Further information
Lectures are given on Wednesdays between 12:15 and 13:45 in room F3123, calculations are on Fridays between 10:15 and 11:45 in room CHA11.
Lectures are given and calculation classes are lead by Titusz Fehér (Department of Physics, tif (at) this.server).
First written test: 7th week of semester, 2019 October 25, 14:00, Room CHA11
Second written test: 14th week of semester, 2019 December ??, Room ??.
Retake tests (you may try only the ones you have not sat or you failed before): 2019 December 17(?). Test #1: 10:00–11:30, Room ??, Test #2: 12:00–13:30, Room ??.
Please remember to sign up by email for the retake tests until 14th December, indicating whether you intend to take the first, the second one or both of them!
Requirements
 To get the calculations course signed, one has to attend at least 70% classes, and get at least 40% at both tests.
 Those attaining the three best cumulative scores on the tests, can get a proposed mark without an oral exam, or can improve the proposed mark on a simplified exam. The proposed mark is 4 for the first, and 3 for the next two students. (Repeated tests will not contribute to the score.)
 Pass oral exam based on the exam questions, tételsor. (Minor modifications are to be expected following the course of the current semester. Please do not forget to download it again a few days before the exam!)
 Oral exam details: Everyone gets a problem similar to those in calculation test #2, and will also be given to exam questions. The solution will have to be explained to me first, then the questions. The mark will be some average of the three presentations. The questions are given randomly with a few constraints (max. one can come from the Q1.–6 range, and also max. one lengthy derivation/proof will be asked, in which we agree in advance).
 Consultations: about anything based and any time we agree in advance. Try to come in teams, especially during "peak periods" (e.g. before tests).
Detailed topics, extras
#1 lecture (2019 September 11)
 Rules of the game.
 The fundamental role of group theory in physics.
 Symmetries in physics and their consequences on equations (of motion) and solutions.
 Definition of the group, fundamental properties, some examples.
#1 calculations (2019 September 13)
 Integer powers of elements.
 Order of a group and group elements.
 Operations on "complexes" (i.e. on subsets in groups).
 Multiplication table of finite groups.
#2 lecture (2019 September 18)
 Subgroup, cosets, examples.
 Lagrange's theorem, and trivial consequences.
 Normal subgroups and properties. Example: C_{3v}.
 Conjugation, exponential notation, and properties.
#2 calculation (2019 September 20)
 Normal subgroups revisited.
 Quotient group (N⊲G →G/N), and properties.
 Homo, iso, endo and automorphism. Examples.
 Properties of homomorphisms.
 Direct product of groups (the direct product group).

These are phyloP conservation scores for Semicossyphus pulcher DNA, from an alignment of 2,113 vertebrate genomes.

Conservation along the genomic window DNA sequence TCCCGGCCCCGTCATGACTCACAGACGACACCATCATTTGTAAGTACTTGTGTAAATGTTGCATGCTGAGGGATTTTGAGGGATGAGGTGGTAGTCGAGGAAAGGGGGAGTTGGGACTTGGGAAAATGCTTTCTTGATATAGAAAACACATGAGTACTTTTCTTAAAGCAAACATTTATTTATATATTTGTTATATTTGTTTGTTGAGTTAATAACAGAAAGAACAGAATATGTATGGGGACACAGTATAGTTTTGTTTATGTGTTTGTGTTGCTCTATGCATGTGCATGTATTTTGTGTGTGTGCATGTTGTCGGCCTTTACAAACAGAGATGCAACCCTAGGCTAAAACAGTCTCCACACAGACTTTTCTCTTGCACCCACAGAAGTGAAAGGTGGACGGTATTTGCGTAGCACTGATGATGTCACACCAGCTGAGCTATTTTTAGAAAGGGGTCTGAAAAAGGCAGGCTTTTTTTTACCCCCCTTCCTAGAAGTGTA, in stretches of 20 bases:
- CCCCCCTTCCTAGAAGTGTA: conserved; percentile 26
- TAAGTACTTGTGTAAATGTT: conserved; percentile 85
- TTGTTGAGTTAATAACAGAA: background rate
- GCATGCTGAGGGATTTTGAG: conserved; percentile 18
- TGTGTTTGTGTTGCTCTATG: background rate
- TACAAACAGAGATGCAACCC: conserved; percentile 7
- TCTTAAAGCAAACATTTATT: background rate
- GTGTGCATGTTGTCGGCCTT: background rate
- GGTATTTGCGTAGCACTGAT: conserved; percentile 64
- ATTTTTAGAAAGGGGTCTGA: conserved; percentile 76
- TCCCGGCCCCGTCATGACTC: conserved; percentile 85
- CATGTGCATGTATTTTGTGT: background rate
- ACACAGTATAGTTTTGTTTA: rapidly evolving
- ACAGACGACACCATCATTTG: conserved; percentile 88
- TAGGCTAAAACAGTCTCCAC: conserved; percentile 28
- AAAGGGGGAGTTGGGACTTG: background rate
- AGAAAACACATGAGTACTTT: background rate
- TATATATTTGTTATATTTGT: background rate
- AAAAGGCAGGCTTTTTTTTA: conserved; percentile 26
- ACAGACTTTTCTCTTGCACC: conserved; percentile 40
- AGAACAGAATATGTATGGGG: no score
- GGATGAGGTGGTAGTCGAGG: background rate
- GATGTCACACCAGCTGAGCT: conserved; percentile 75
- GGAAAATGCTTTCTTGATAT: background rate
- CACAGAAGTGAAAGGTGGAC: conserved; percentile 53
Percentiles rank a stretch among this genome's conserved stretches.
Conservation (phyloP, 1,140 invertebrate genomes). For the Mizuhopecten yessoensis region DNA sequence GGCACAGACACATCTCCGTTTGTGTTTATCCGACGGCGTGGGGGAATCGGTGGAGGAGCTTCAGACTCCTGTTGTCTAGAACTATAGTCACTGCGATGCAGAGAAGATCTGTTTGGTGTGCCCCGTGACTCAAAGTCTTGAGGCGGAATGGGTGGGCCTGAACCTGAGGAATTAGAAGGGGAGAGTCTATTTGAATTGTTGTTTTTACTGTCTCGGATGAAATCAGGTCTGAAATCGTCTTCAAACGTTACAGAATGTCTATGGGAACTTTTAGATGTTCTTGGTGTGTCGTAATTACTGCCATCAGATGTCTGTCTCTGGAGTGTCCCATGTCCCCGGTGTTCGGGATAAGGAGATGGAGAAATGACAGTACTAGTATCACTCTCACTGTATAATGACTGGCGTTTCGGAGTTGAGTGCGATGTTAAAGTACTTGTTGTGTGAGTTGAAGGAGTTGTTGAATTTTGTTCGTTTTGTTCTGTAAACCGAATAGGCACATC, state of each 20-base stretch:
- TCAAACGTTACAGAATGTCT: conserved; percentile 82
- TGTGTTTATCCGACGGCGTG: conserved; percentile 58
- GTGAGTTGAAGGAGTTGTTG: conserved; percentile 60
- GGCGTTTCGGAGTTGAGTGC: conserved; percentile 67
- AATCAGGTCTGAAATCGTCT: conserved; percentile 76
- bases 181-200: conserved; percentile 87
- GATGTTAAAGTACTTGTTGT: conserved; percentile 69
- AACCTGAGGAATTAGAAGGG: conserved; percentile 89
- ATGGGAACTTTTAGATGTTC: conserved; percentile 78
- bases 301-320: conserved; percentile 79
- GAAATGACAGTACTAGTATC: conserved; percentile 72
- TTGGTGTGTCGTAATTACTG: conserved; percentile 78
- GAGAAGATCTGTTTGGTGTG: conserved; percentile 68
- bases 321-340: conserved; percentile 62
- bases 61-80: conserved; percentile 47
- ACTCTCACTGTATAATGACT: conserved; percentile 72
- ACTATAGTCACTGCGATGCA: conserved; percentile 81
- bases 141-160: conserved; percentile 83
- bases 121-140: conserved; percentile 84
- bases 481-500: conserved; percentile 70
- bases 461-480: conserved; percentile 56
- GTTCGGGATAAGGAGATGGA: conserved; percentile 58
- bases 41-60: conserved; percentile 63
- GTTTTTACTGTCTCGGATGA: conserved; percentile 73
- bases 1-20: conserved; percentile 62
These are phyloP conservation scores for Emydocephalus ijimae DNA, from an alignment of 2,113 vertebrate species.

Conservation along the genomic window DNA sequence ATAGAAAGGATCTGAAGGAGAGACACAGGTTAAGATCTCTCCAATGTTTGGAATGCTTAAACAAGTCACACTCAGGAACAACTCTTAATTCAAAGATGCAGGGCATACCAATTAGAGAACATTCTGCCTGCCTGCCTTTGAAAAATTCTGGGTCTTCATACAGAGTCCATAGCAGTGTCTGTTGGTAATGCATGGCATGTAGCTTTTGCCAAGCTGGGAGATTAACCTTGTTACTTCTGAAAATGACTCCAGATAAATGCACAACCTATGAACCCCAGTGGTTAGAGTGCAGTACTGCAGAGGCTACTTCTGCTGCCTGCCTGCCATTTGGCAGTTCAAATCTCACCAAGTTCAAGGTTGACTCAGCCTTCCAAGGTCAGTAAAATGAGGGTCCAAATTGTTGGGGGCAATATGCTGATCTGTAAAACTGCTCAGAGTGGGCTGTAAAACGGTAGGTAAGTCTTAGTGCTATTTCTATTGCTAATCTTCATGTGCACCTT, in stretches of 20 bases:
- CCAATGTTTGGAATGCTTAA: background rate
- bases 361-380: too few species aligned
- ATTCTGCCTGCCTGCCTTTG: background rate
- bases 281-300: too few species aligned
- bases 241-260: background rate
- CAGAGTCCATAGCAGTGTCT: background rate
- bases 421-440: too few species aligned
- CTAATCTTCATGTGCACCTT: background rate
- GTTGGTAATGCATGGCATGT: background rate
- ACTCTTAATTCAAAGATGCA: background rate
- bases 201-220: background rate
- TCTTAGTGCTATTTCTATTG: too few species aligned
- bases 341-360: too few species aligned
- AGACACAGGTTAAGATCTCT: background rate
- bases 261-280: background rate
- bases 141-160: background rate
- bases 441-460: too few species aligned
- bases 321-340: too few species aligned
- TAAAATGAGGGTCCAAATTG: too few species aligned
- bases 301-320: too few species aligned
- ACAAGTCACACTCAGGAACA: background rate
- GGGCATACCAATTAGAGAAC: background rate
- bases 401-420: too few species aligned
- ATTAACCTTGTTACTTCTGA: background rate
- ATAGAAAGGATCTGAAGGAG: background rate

Multiplication table and subgroups of C_{3v}. (Problem 9.3)
 Homomorphism theorem (and its proof).
 Natural homomorphism (into a quotient group). (Properties, identity element. Injective IFF N={e}.)
#3 lecture (2019 September 25)
 Revisited: Direct product of groups. Relation to quotient group: (G_{1}×G_{2})/G_{1}≅G_{2} and (G_{1}×G_{2})/G_{2}≅G_{1} but (G_{}/N)×N does not (in general) restore G.
 Equivalence relation and equivalence classes. (Cosets as equivalence classes.)
 Conjugate equivalents. Conjugacy classes: their properties and intuitive meaning. Examples: C3v.
 Comparison of cosets and conjugacy classes.
#3 calculations (2019 September 27)
 Conjugation: intuitive meaning for permutations, C3v.
 Permutation group, disjoint cycles, parity. (Problem 9.4.)
 Group action (definition only).
#4 lecture (2019 October 2)
 — (cancelled due to "Dean's day")
#4 calculations (2019 October 4)
 What rotations are compatible with 2D lattice symmetry? (Problem 10.6)
 Point groups in 3D (i.e. subgroups of O(3)).
 Schoenflies notation of point groups in 3D and their elements.
 A great web page to practice to determine the point group of molecules.
 A flow chart to determine the point group of an object.
 Familiarizing with point groups: Problems 10.1–5.
#5 lecture (2019 October 9)
 Revision: using flowcharts to determine 3D point group of an object.
 Problems 10.1–3.
 Revisit: group action. Stabilizer, orbits. A useful page in Hungarian.
 Orbit–stabilizer theorem. Examples.
 Group multiplication and conjugation as group actions.
#5 calculations (2019 October 11)
 Revisit group action, stabilizer, orbits and their properties. Examples, incl. D_{6h} and C_{4v}.
 Problem 10.4–5.
 Problems for practicing:
#6 lecture (2019 October 16)
 Problem 11.1.
 Problem 2.2
 On the level of storytelling: subnormal/composition series, Jordan–Hölder theorem. Simple groups and (the history of) their classification. The Monster group and its relation to physics.
 Representations, and related basic definitions: faithful, equivalent.
 Characters of representations.
#6 calculations (2019 October 18)
 Representations and characters, further definitions: (ir)reducible, (in)decomposable, fully decomposable, unitary representations.
 Every finite dimensional unitary reducible representation is decomposable.
 Maschke's theorem: every finite representation of a finite group is unitaryequivalent. Corollary: every finite representation of finite groups is equivalent to the direct sum of irreducible representations.
 Examples for representations of groups, their transformations and decomposition of representations.
Test #1 (Week #7, 2019 October 25, 14:00, room CHA11
Topics:
 Group axioms.
 Subgroups, cosets (Lagrange's theorem).
 Normal subgroup and properties.
 Quotient group, direct product of groups. Their relation.
 Homomorphism, isomorphism, endomorphism, automorphism.
 Properties of homomorphisms, homomorphism theorem.
 Conjugation and its properties. Conjugacy classes.
 Permutation group and operations, disjoint cycles.
 Lagrange's theorem.